However, it does work!

For acupuncture and Chinese herbology, to many difficult-to-treat illness or disorders, it works! at least it improves patients’ condition in most of the cases.

Importantly, acupuncture basally has little adverse effect. Chinese herbology also has very less side effect if patients see a trained Chinese medicine doctor.

For most of patients with chronic or difficult-to-treat conditions, no.one thing is adjusting the aim based on understanding their own condition well, don’t see a Chinese medicine doctor – he or she promised you–you will get a cure in several treatments(except for some pain condition). Most of time, patients will need more longer treatments.

Be patient.

For the cost-effectiveness, don’t see a provider who promise you have a good result but you pay very little.Most of well-trained, experienced Chinese medicine doctors offer patients a reasonable, affordable fee schedule. For better result, don’t see a provider who had less training and over low fee.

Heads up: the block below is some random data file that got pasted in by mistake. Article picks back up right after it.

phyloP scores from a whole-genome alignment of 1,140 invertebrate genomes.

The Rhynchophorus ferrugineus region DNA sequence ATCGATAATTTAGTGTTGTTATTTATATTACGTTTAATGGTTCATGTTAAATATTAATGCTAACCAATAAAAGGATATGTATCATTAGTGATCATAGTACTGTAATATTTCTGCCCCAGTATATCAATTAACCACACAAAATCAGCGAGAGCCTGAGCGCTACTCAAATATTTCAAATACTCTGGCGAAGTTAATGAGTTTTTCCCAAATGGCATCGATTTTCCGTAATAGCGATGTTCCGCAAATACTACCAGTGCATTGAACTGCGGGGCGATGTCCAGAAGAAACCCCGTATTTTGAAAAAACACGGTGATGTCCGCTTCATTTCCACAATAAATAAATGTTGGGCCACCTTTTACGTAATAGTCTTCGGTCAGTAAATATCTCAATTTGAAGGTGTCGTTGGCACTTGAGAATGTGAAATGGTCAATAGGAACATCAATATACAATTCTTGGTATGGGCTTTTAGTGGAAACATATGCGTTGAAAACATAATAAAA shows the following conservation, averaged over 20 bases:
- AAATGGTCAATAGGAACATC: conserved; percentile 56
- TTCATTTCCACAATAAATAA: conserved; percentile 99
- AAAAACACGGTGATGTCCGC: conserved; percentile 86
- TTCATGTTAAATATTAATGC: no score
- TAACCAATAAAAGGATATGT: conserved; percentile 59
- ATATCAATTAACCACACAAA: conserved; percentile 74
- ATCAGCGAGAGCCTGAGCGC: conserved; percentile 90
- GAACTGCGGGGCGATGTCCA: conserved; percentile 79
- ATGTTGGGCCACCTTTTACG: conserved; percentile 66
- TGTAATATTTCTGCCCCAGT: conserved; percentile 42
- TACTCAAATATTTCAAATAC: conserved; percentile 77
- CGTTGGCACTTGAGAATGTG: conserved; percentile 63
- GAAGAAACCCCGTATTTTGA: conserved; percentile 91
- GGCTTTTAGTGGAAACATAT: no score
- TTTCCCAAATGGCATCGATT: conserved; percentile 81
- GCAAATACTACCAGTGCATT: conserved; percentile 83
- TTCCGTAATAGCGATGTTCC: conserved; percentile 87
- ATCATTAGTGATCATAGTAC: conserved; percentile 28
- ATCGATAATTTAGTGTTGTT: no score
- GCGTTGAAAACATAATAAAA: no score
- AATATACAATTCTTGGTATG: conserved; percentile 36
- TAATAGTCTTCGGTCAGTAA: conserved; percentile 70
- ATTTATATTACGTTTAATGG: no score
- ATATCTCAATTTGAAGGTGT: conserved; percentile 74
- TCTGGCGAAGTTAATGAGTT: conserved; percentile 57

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Spring will coming, this season is a growing time, easy to get pregnant. Acupuncture and Chinese herbology is one of natural therapies to help the infertility. This morning, one of my patients reported she got pregnant–we had 5 sessions acupuncture.

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Aupuncture helps infertility

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Interstitial Cystitis (IC) is very difficult to treat, and it induces pain and burning sensation, or very uncomfortable sensation when patient urinates.

The symptoms are less when patient gets rest and gets worse at evening or tired, so it is related to patient’s energy level.